The primary purpose of having a business is usually to generate profit. Unfortunately, it can be a serious challenge to open a business or keep a company solvent as the market changes. In recent months, for example, inflation has certainly put the pinch on numerous small businesses.
Rising costs may make it harder for companies to control their expenses and maximize profits. Sometimes, the debt that an organization takes on to buy materials or pay its workers requires monthly payments that are beyond the company’s current ability to pay. Business bankruptcy can be a way to resolve those financial issues, but many entrepreneurs and executives shy away from bankruptcy. When might bankruptcy be a smart approach?
When a company needs a short-term solution
Even generally successful companies can run into a rough patch. Perhaps there is a creditor who won’t wait the three months it will take for a company to finish a big project and get paid for that work. Maybe there were a few large, one-time expenses that put the company in the red and has left the organization unable to balance its budget.
In a scenario where the company overall has a workable business model and a track record of success, reorganization bankruptcy can be a way to repay creditors without liquidating resources and closing off a company’s access to credit. The alternatives to this process might include short-term business loans or factoring services. Companies with unpaid invoices, like commercial transportation companies, can work with a factoring company to receive an advance on the money that clients will pay for services already rendered or soon to be rendered. These solutions may help some but may lead to worse debts in other cases.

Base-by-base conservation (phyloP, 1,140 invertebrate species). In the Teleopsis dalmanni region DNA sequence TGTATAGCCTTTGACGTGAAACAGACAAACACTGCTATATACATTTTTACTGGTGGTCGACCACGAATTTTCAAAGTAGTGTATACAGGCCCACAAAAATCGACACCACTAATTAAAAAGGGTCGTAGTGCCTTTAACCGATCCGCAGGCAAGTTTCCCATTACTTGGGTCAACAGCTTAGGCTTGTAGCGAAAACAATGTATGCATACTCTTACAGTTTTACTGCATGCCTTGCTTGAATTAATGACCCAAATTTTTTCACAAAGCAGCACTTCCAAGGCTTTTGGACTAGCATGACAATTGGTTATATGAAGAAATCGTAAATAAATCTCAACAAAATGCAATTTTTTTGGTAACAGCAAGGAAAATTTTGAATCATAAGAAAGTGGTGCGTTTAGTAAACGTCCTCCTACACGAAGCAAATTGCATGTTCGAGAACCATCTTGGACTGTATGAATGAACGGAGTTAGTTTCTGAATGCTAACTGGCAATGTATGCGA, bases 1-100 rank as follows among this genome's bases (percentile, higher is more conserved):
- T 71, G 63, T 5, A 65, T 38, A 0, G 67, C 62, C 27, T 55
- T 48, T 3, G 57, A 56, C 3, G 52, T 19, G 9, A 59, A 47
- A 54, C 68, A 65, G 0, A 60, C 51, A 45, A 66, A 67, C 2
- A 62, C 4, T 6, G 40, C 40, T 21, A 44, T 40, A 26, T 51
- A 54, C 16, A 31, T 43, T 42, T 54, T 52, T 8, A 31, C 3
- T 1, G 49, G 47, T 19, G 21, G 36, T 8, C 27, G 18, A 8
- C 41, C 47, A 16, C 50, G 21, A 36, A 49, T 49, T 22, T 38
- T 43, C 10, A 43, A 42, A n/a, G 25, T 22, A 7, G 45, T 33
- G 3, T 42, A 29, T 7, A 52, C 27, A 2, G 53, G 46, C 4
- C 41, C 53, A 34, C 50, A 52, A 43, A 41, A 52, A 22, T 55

When a business owner intends to close the company
Business bankruptcy is also a viable option when an organization is going to close. Whether an unbalanced budget or the owner’s impending retirement is the actual cause of the company closing, bankruptcy can help. By discharging outstanding debts in a business bankruptcy, owners and executives can reduce their risk of personal responsibility for amounts still owed when the company ceases operations.
Seeking legal guidance to learn the basics about business bankruptcy can potentially help those who are worried about the financial solvency of the organizations that they own or run.